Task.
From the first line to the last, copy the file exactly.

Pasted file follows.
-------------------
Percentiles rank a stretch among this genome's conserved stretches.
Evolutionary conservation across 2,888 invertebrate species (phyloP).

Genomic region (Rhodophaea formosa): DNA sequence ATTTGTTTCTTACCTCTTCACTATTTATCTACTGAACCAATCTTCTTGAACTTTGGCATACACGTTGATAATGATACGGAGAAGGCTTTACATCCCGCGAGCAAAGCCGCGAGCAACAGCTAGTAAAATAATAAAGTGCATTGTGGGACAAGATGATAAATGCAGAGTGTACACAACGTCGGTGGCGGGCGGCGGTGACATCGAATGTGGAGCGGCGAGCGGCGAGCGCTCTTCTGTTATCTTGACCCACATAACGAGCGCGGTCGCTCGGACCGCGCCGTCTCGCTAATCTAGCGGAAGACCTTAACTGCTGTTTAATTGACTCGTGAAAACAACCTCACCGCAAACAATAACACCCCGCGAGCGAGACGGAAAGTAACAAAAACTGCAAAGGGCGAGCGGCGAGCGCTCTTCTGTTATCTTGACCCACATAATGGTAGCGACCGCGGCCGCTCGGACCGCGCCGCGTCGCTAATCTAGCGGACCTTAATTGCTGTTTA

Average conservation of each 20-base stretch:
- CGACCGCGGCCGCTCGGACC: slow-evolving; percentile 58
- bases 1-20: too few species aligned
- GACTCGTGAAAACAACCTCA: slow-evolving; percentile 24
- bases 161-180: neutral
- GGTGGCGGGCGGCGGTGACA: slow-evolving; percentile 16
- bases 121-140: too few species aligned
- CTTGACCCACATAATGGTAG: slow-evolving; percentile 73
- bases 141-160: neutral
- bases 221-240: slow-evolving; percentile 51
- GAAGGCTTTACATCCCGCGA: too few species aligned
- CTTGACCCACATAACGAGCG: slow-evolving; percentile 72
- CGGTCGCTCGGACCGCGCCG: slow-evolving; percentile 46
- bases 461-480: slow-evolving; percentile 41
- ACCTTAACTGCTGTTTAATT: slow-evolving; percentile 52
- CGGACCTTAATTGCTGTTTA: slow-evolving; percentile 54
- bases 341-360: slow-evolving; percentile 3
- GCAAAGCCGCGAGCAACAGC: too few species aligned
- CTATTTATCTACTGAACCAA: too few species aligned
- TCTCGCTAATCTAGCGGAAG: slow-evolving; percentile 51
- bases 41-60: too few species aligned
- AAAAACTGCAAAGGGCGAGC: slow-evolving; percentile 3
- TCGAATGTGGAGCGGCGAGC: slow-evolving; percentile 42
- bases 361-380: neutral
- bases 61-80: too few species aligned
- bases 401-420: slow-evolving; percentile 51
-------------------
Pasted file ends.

Percentiles rank a stretch among this genome's conserved stretches.
Evolutionary conservation across 2,888 invertebrate species (phyloP).

Genomic region (Rhodophaea formosa): DNA sequence ATTTGTTTCTTACCTCTTCACTATTTATCTACTGAACCAATCTTCTTGAACTTTGGCATACACGTTGATAATGATACGGAGAAGGCTTTACATCCCGCGAGCAAAGCCGCGAGCAACAGCTAGTAAAATAATAAAGTGCATTGTGGGACAAGATGATAAATGCAGAGTGTACACAACGTCGGTGGCGGGCGGCGGTGACATCGAATGTGGAGCGGCGAGCGGCGAGCGCTCTTCTGTTATCTTGACCCACATAACGAGCGCGGTCGCTCGGACCGCGCCGTCTCGCTAATCTAGCGGAAGACCTTAACTGCTGTTTAATTGACTCGTGAAAACAACCTCACCGCAAACAATAACACCCCGCGAGCGAGACGGAAAGTAACAAAAACTGCAAAGGGCGAGCGGCGAGCGCTCTTCTGTTATCTTGACCCACATAATGGTAGCGACCGCGGCCGCTCGGACCGCGCCGCGTCGCTAATCTAGCGGACCTTAATTGCTGTTTA

Average conservation of each 20-base stretch:
- CGACCGCGGCCGCTCGGACC: slow-evolving; percentile 58
- bases 1-20: too few species aligned
- GACTCGTGAAAACAACCTCA: slow-evolving; percentile 24
- bases 161-180: neutral
- GGTGGCGGGCGGCGGTGACA: slow-evolving; percentile 16
- bases 121-140: too few species aligned
- CTTGACCCACATAATGGTAG: slow-evolving; percentile 73
- bases 141-160: neutral
- bases 221-240: slow-evolving; percentile 51
- GAAGGCTTTACATCCCGCGA: too few species aligned
- CTTGACCCACATAACGAGCG: slow-evolving; percentile 72
- CGGTCGCTCGGACCGCGCCG: slow-evolving; percentile 46
- bases 461-480: slow-evolving; percentile 41
- ACCTTAACTGCTGTTTAATT: slow-evolving; percentile 52
- CGGACCTTAATTGCTGTTTA: slow-evolving; percentile 54
- bases 341-360: slow-evolving; percentile 3
- GCAAAGCCGCGAGCAACAGC: too few species aligned
- CTATTTATCTACTGAACCAA: too few species aligned
- TCTCGCTAATCTAGCGGAAG: slow-evolving; percentile 51
- bases 41-60: too few species aligned
- AAAAACTGCAAAGGGCGAGC: slow-evolving; percentile 3
- TCGAATGTGGAGCGGCGAGC: slow-evolving; percentile 42
- bases 361-380: neutral
- bases 61-80: too few species aligned
- bases 401-420: slow-evolving; percentile 51